The menace of benamis.
In recent months, cross-border corruption scandals have rocked Pakistan. Many of these cases have a common denominator: anonymous bank account holders (benamis). These accounts hide the identity of the person at the source of the funds and are being used to not only launder stolen money, but also to operationalise corrupt deals by using companies and offshore accounts to pay bribes or buy influence.
According to the Transparency International (TI) Newsletter dated November 30, 2018 these anonymous account holders hide the identity of those that ultimately own, benefit or control a company or legal arrangement, the beneficial owners. The TI Newsletter admits that it's not possible to successfully fight against corruption without solid policies and legal frameworks that tackle the use of anonymous companies. 'The cross-border flow of payments, remittances, aid and investments is integral for globalisation. Ensuring transparency in such cross-border financial transactions is critical for the stability of the global financial system.
'A key goal for policy-makers has been the necessity to identify beneficial ownership in multi-country financial transactions to protect against money laundering, terrorist financing and tax evasion, which have besieged developed and developing countries alike. 'Existing global efforts on tracing Beneficial Ownership are insufficient since verification is limited to self-disclosures and by national regulations. What is needed is a global framework to enable data exchange, cross-referencing, tracing and analysis of data on cross-border financial transactions.
'To overcome this, the G20 requested institutions and standard-setting bodies such as the IMF, BIS, OECD, FSB, FATF, UN and others to publish guidelines for compiling and validating data on flows that included payments and investments. Their efforts have made it clear that identifying Beneficial Ownership of entities participating in a financial transaction is a priority.' Meanwhile, advances in transparency are said to be taking place in the European Union, Latin Americaand potentially even in tax shelters such as the Cayman Islands or the British Virgin Islands. According to FATF beneficial owner refers to the natural person(s) who ultimately owns or controls a customer and/or the natural person on whose behalf a transaction is being conducted. It also includes those persons who exercise ultimate effective control over a legal person or arrangement.FATF requires Beneficial Ownership information be stored and updated by the relevant national authorities to be made available to other countries upon request. This database may be maintained as a national registry or by individual companies. G20 has also published High-Level Principles on Beneficial Ownership calling for timely exchange of data with international counterparts. IMF has identified 20 categories including securities statistics, international banking and public sector debt across which countries are required to collect data, inter alia, to reveal the 'from whom-to-whom'. OECD provides a framework for disclosing tax details through the Automatic Exchange Of Information initiative (AEOI) between countries. Transparency in beneficial ownership is one of the leading concerns of the C20 Anti-Corruption Working Group.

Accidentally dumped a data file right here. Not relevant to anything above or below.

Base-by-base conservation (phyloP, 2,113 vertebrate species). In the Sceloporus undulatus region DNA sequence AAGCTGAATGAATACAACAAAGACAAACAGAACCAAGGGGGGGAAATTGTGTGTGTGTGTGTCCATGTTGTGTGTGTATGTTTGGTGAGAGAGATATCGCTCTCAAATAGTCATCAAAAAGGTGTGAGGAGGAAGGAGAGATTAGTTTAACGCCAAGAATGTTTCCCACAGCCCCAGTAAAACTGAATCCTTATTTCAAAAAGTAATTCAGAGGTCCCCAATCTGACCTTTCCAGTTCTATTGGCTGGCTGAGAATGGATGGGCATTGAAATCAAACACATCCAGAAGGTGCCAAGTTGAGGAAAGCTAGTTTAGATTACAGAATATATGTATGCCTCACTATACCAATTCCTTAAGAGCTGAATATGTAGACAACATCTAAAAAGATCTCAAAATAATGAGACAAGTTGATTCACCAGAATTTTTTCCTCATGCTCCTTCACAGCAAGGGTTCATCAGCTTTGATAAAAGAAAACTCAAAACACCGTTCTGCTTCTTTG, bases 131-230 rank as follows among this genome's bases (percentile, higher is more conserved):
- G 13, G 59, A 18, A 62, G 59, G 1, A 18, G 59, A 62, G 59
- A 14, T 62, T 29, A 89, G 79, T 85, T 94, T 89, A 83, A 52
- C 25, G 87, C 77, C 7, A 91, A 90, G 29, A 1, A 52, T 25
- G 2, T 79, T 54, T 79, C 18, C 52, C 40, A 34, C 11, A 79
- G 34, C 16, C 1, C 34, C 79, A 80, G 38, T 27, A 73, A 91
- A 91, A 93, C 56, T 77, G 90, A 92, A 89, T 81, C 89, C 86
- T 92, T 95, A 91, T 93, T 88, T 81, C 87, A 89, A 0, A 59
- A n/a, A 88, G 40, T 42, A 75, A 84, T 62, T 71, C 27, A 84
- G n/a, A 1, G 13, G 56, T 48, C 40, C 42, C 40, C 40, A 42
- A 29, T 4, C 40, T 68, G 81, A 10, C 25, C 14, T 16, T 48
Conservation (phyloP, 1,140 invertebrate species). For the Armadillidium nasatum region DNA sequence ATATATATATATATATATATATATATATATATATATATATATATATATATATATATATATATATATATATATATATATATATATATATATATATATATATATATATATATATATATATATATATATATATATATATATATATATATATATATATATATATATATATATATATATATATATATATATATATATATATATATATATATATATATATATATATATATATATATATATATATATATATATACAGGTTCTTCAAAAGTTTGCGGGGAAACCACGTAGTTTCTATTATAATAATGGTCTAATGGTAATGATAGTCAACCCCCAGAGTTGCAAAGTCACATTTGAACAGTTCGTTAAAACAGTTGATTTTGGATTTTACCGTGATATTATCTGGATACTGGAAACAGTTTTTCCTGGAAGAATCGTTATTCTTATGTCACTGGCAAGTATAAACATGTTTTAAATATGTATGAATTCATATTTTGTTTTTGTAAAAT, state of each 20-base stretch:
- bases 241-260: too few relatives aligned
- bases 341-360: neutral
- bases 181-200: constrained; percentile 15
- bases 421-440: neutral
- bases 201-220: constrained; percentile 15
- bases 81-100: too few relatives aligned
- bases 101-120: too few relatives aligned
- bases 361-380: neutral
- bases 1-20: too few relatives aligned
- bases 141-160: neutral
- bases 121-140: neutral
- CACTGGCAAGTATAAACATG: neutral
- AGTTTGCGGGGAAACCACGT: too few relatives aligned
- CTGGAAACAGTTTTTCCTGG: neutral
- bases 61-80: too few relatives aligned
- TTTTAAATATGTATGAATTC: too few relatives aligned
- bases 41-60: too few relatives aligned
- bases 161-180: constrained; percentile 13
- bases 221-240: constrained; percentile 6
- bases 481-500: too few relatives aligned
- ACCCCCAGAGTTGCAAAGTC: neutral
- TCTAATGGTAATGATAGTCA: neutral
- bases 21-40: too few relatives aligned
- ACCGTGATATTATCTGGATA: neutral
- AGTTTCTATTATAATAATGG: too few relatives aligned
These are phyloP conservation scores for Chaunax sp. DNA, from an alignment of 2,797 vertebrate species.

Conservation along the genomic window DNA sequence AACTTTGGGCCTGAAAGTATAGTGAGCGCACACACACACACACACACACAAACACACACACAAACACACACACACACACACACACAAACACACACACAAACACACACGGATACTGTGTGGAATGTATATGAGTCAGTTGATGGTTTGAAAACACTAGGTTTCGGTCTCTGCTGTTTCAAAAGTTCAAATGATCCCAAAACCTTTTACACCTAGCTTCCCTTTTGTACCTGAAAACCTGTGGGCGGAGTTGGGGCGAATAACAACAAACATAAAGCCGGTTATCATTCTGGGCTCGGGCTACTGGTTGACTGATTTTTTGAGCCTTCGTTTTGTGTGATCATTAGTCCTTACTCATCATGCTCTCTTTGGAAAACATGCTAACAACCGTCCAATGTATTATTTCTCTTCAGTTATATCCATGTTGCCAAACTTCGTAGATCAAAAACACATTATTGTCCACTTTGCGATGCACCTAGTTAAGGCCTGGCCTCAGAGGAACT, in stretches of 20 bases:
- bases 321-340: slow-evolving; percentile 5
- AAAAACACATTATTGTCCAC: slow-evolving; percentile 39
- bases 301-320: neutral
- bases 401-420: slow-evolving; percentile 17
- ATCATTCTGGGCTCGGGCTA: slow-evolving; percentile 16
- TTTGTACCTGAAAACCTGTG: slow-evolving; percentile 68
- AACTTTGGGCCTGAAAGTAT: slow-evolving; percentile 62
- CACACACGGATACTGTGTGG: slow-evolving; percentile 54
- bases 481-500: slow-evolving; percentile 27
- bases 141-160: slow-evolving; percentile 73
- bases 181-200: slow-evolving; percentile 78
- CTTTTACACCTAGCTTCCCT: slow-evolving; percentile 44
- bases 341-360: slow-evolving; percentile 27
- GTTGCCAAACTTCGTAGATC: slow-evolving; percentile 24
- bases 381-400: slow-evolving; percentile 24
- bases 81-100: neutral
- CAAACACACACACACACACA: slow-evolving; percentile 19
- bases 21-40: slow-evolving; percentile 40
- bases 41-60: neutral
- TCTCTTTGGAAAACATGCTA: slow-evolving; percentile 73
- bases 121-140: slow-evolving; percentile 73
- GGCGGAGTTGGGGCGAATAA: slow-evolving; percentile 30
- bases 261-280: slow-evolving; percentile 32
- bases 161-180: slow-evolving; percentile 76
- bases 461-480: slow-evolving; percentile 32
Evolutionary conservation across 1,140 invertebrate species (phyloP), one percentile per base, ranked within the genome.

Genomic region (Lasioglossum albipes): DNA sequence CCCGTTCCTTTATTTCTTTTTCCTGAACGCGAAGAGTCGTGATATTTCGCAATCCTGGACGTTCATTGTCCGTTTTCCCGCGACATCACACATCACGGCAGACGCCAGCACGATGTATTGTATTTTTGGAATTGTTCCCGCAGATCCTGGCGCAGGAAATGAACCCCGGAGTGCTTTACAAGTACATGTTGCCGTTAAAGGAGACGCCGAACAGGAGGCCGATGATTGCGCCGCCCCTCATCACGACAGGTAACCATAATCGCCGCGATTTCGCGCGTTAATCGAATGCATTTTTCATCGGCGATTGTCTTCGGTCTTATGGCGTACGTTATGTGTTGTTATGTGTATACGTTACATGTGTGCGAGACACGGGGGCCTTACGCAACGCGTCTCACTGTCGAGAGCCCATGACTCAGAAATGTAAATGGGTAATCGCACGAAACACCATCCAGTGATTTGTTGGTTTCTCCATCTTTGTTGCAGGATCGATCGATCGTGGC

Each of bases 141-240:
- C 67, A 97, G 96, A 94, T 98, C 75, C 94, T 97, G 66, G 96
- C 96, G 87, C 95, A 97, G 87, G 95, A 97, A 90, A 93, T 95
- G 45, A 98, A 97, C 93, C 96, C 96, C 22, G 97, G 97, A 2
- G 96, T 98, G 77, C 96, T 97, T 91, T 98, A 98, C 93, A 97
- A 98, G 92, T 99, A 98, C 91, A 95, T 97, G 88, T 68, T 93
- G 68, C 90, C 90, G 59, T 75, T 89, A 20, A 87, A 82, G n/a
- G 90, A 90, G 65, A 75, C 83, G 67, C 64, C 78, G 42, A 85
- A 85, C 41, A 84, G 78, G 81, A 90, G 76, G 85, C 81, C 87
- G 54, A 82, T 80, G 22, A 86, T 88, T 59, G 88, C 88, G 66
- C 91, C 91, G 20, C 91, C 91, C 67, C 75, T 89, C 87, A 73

Representing civil society, the C20 is one of the seven Engagement Groups of the G20, and has made concrete proposals that G20 countries should implement in order to tackle the abuse of anonymous companies: 1. Timely access to sufficient, accurate and up-to-date information about companies and the people who ultimately own and benefit from them is vital in order to tackle corruption, money laundering and tax evasion. Information is the key and, without public registers, getting and sharing information is very difficult. A public, central register is the most effective and practical way to avoid diverging standards in access to beneficial ownership information and to facilitate cross-border investigations and international cooperation. 2. Request all companies that bid for public contracts to publish beneficial ownership information in order to identify potential conflicts of interest, reduce the opportunities for collusion between linked companies, create fair competition for companies and ensure full knowledge of who is ultimately benefitting from public money. This is an easy solution for countries facing delays in the implementation of their public, central beneficial ownership registers.
3. Use existing platforms, such as national anti-corruption strategies or Open Government Partnership (OGP) National Action Plans, to draw all the international commitments linked to beneficial ownership into the national sphere, in a format that is more easily implemented and context-specific, and with a specific deadline.